Sine Die on May 21 was one of our most difficult days in the legislature. The body voted to suspend the midnight rule and continue with debate and voting on legislation. The session finally ended after 24 hours. We were all very tired and not too pleased with the process by the time it ended. We passed nine bills that were presented to the Governor for signature. She vetoed four of the nine bills and promptly called a special session. We returned to Topeka for the special session on June 3 and closed the session on June 4. A listing and review of each bill is as follows:
Legislation Approved on Sine Die
Sen. Sub. for HB 2018: amends the Kansas Video Competition Act, prohibiting municipalities from imposing additional requirements for deployment of micro wireless facilities in the public rights-of-way. Allows municipalities to require compliance with certain standards. The House concurred with Senate amendments by a vote of 104-9.
(Signed into law)
Sen. Sub. for HB 2034: amends law related to court orders for restitution by criminal defendants. The House concurred with Senate amendments by a vote of 114-3.
(Signed into law)
Sen. Sub. for HB 2054: creates and amends law and makes appropriations regarding the governmental response to the coronavirus pandemic. The House adopted the conference committee report by a vote of 76-34.
Sen. Sub. for HB 2137: continued the exceptions to the Kansas Open Records Act that were set to expire. The bill also eliminates the Scrap Metal Theft Reduction Act photograph requirement. The House concurred with Senate amendments by a vote of 121-0.
(Signed into law)
HB 2246: amends and creates law regarding state agencies. The report contained provisions specific to the Kansas Insurance Department, Kansas Department of Health and Environment (the Healthcare Access Improvement Program); the University of Kansas Medical Center (Cancer Center); and Wichita State University. The House adopted the conference committee report by a vote of 112-2.
(Signed into law)
HB 2510: creates the Kansas Promise Scholarship Act. Also amends law relating to free ACT exams for Kansas high school students, concurrent and dual enrollment for high school students, and authority of healing arts school clinics. Additionally, the bill creates of a foster care report card. The bill also authorizes the sale of land by Kansas State University in Saline County. The House adopted the conference committee report by a vote of 110-3.
Sen. Sub. for HB 2585: exempts certain public utilities from Kansas income taxation and allows the Kansas Corporation Commission to approve certain contract and reduced electric rates and associated cost recovery from all rate classes. The House concurred with Senate amendments by a vote of 75-25.
(Signed into law)
Sen. Sub. for HB 2619: enacts the Kansas economic recovery loan deposit program. The bill also amends law related to the field of membership requirements for state-chartered credit unions. The bill also permits a deduction from net income for financial institutions subject to the Kansas financial institutions privilege tax. The House concurred with Senate amendments by a vote of 114-3.
HB 2702: establishes new notice and public hearing requirements for certain taxing subdivisions, prohibits certain real property valuation increases, and provides a one-time delay in the deadline for payment of property taxes. The bill also enacts the Taxpayer Protection Act, extends certain income and privilege tax filing and payment deadlines, authorizes county treasurers to establish payment plans for all property taxes, and provides for county discretion in handling de minimis property tax penalty charges. The House adopted the conference committee report by a vote of 89-28.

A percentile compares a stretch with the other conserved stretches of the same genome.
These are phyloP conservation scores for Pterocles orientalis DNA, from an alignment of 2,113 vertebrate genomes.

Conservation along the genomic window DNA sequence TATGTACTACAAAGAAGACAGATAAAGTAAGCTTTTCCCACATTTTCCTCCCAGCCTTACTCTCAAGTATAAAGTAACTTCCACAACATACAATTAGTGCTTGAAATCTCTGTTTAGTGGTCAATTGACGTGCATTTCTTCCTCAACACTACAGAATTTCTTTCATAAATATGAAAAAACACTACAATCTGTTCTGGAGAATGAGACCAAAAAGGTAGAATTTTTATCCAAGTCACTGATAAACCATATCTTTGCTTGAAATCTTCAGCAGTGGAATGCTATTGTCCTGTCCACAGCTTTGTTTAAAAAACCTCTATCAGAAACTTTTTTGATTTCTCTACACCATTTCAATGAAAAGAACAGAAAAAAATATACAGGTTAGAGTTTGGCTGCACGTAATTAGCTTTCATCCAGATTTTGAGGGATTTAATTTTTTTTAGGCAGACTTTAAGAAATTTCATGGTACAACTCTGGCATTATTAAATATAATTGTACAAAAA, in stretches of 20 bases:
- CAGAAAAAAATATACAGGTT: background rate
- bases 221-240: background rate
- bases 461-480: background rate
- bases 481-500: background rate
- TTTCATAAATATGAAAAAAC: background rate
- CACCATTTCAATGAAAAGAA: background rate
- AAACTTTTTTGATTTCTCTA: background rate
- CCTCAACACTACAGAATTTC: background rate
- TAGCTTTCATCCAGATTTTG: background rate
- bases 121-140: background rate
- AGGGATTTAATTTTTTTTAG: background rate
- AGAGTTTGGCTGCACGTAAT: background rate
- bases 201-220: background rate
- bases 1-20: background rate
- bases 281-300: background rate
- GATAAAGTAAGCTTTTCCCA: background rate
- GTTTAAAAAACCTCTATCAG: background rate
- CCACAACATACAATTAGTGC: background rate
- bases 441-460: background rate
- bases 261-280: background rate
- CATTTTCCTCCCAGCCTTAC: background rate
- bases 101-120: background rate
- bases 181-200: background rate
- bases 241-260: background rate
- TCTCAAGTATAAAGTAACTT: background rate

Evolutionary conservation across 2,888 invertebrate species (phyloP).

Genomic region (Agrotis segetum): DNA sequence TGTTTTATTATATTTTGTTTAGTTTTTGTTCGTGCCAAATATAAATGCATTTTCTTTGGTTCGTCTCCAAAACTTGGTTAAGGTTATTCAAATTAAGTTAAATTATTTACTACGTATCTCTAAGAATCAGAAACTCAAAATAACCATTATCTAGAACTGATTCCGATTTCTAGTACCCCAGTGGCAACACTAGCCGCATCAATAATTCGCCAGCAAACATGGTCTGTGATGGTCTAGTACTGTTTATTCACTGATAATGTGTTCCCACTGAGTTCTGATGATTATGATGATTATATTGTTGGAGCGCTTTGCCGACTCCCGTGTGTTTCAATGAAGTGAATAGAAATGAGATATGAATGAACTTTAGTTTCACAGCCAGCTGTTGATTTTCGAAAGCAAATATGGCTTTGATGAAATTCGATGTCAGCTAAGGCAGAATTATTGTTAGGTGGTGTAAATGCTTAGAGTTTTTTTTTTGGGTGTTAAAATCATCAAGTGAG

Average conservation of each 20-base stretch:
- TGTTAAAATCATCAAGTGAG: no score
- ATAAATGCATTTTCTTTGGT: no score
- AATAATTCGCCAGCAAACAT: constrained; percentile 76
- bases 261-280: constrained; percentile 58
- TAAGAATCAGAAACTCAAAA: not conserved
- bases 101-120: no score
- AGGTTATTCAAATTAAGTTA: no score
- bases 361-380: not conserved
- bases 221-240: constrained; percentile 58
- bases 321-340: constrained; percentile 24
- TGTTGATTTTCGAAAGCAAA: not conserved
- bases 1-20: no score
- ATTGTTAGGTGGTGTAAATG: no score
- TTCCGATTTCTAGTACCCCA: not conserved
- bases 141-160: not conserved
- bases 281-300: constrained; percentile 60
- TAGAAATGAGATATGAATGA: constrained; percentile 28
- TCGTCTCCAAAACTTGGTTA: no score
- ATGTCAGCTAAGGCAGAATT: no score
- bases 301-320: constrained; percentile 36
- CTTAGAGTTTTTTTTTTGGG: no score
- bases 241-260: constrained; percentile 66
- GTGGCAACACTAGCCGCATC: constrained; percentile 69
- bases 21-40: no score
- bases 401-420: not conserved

Sine Die ended the session for the legislature. We could not come back to vote to override her veto of any of the bills. The Governor called us back for a special session and essentially ordered us to come up with a more favorable plan for managing her emergency powers. Leadership decided to limit the special session to consideration of the contents of HB 2054. A new bill was crafted with much of the language copied into a new bill, HB 2016. Members of leadership and the Governor with her advisors met and came up with compromise language that eventually came before both chambers for debate and final vote. It passed both chambers and was sent to the Governor for signature. HB 2016 has been signed into law.
I voted no on the final bill, HB 2016. My reasons for voting no, include: 1. Only a few were involved in the decision process. This is contrary to the normal procedure bills are developed and the appearance of yielding to the Governor’s wishes makes the legislature look fatuous. 2. The emergency powers was extended to Sept. 15. Granted there is some oversight of those powers and of the spending of federal monies, but it implies trust the Governor will not go around the legislature again. 3. Required inspections for nursing homes, assisted living facilities, and similar facilities was changed from within 30 days to 90 days. 4. The relaxation of the laws covering health professionals until Dec. 31 concerned the Board of Healing Arts and caused me concern as well.
Session is now over, but I think we may be called back in for another special session later in the year to deal with the approaching financial disaster. This is an election year for everyone in the state legislature, U.S. Congressional seats, and a U.S. Senate seat. Every vote will be critical this year. The deadline for registering for the primary election is July 15. See the county election officer or county clerk for information. Remember, those who you elect in the primary elections will most likely represent you following the general election, making the primary a very important election.